I posted this comment to Andrea Phillips’s blog in response to her post about snarky criticism of Rebecca Black. I don’t think we need to draw a line between whose work deserves to be beaten up online and whose doesn’t – I think the question is really why we think it helps anybody. I thought I’d written before about this (it came up a lot at the start of podcasting 2004/5 when everyone was saying “I would listen to podcasts if they weren’t crap”) and I would say “Look this is an emerging form where people are learning new skills, you wouldn’t tell your 3-year-old to go away and not show you any pictures until they’d learned that the sky and the ground touch each other. Anyway, this is what I wrote tonight. Then realised it should really have been a post on my own blog. That’s because I’m a bit crap at this stuff still…
“I’m really not convinced of the value of snark to anyone but the snarker (who are generally people afraid of putting their own art there) and their sniggering friends (who are generally people too afraid to start snarking).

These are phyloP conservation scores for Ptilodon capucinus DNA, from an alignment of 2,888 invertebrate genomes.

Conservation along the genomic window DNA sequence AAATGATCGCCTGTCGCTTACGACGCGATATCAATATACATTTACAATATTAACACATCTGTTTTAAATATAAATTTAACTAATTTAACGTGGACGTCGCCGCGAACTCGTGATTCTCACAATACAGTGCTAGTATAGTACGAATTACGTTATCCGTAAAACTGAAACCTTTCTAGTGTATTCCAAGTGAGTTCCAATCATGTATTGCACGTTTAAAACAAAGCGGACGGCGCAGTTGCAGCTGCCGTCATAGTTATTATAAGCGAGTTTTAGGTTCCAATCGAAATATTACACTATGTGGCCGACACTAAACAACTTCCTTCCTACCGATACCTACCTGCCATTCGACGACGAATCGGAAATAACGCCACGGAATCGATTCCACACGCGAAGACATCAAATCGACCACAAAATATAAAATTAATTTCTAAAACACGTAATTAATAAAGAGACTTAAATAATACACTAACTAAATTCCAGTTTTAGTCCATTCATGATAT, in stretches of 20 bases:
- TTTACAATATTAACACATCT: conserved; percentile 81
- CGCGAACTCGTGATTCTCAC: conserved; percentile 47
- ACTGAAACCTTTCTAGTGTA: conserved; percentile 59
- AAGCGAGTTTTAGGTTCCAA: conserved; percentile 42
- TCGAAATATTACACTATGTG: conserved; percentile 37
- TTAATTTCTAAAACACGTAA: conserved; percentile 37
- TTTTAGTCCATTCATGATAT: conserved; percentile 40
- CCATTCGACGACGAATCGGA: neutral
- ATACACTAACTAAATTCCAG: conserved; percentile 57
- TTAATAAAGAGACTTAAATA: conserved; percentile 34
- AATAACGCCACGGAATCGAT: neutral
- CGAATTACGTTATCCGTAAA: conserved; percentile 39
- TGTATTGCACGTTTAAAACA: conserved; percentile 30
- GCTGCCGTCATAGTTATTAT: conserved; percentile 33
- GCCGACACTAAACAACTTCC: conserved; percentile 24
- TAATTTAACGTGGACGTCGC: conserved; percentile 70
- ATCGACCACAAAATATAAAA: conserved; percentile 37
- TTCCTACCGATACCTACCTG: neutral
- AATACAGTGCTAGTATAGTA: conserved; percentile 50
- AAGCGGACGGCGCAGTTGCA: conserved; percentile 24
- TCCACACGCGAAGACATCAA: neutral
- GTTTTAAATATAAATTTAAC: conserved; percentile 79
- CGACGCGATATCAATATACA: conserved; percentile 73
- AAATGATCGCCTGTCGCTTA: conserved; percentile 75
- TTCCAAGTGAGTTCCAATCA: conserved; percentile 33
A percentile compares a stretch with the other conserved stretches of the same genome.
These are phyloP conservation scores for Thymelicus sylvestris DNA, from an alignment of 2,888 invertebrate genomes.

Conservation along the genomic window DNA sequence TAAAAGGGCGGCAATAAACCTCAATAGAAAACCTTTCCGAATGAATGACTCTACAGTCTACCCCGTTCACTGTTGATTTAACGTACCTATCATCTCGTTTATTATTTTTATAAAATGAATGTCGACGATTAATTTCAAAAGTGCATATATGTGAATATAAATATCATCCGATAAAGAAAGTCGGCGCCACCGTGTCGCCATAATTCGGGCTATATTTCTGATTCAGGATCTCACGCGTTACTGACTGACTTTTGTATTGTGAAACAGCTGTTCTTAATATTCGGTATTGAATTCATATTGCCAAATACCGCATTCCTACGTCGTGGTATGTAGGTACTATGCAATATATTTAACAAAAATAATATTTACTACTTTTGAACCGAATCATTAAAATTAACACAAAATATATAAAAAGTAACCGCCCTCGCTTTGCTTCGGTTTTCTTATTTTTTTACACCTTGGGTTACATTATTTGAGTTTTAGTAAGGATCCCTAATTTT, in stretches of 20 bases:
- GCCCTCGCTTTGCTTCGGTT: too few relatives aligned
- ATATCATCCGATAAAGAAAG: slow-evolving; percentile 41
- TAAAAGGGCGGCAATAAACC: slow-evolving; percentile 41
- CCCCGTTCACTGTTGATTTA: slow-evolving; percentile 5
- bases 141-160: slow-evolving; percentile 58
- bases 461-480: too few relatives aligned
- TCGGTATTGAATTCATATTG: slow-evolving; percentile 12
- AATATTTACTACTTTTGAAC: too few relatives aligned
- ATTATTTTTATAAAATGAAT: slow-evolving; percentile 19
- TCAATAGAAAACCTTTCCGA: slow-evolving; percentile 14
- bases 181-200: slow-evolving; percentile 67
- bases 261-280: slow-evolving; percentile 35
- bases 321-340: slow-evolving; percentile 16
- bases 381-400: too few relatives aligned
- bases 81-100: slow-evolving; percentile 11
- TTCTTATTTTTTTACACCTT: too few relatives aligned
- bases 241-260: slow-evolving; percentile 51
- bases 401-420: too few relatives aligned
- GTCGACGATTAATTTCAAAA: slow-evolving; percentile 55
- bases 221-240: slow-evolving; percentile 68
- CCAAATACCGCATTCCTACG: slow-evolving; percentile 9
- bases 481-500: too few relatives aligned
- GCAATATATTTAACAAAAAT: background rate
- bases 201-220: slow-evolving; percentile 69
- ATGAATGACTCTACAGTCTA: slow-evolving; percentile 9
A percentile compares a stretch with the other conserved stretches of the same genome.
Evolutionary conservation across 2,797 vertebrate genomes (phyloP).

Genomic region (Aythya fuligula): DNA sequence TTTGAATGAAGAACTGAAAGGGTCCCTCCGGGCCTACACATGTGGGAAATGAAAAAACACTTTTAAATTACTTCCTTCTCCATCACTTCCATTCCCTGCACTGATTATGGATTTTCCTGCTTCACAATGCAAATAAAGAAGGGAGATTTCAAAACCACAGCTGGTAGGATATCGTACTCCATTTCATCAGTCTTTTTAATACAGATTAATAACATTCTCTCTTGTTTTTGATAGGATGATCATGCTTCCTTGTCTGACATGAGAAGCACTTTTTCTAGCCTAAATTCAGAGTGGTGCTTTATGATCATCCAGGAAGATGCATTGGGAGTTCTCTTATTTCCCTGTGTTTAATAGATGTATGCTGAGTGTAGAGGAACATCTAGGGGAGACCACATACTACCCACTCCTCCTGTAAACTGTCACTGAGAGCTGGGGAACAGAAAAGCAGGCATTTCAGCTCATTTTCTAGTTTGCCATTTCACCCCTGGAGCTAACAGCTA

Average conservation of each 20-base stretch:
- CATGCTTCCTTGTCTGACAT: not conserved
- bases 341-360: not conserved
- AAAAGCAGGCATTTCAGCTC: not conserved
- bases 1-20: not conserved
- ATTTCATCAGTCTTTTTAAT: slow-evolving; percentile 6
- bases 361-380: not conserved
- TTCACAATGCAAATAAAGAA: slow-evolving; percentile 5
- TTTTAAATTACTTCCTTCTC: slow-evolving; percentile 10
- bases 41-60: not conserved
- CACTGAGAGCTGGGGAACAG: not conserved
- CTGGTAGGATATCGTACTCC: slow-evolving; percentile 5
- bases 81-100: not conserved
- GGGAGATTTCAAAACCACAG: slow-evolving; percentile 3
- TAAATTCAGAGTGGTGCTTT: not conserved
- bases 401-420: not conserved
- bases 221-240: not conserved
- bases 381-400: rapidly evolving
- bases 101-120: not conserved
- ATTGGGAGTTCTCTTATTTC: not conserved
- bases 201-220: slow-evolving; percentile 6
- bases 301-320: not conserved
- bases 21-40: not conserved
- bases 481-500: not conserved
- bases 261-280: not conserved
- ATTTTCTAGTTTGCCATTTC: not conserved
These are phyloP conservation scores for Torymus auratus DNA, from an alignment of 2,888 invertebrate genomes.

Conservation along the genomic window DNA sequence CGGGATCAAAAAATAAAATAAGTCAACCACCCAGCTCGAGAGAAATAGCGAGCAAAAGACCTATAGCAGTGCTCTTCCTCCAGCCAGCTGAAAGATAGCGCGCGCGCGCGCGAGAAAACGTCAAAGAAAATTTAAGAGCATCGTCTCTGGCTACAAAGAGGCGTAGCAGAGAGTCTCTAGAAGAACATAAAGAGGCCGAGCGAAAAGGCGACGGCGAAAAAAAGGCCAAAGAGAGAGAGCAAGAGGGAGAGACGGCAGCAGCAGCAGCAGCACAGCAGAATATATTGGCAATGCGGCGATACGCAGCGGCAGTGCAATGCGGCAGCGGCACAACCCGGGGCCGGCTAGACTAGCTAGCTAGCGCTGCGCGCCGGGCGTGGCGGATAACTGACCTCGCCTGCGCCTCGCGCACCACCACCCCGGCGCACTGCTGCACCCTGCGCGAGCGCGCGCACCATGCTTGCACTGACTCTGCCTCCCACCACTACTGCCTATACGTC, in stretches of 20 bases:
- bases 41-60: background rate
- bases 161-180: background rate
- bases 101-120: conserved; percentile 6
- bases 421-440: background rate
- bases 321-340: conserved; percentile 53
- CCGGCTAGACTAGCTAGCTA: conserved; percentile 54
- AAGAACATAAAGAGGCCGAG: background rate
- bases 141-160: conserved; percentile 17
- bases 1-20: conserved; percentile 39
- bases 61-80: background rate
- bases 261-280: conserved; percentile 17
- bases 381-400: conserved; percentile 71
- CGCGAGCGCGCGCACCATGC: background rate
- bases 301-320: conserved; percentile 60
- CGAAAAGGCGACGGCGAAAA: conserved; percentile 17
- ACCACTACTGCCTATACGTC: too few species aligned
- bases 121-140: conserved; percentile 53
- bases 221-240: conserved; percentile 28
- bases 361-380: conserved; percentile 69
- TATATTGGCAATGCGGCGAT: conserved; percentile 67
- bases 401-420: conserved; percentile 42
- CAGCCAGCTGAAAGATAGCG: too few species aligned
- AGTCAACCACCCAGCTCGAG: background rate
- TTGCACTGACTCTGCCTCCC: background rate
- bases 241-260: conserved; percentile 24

I’ve long argued for an extension of the respect we show to 3-year-olds’ crayon scribbles to everyone else who’s just having a go at expressing themselves – especially in these new artistic forms that we’re bringing forth on the web.
Most people’s first blog post, first tweet, first podcast, whatever is highly likely to be crap, I know mine were. Some of us don’t get much better for some time. Get over it, we’re not doing it for anybody but ourselves.
Oh poo! This is a crap comment it really should be a blog post :P”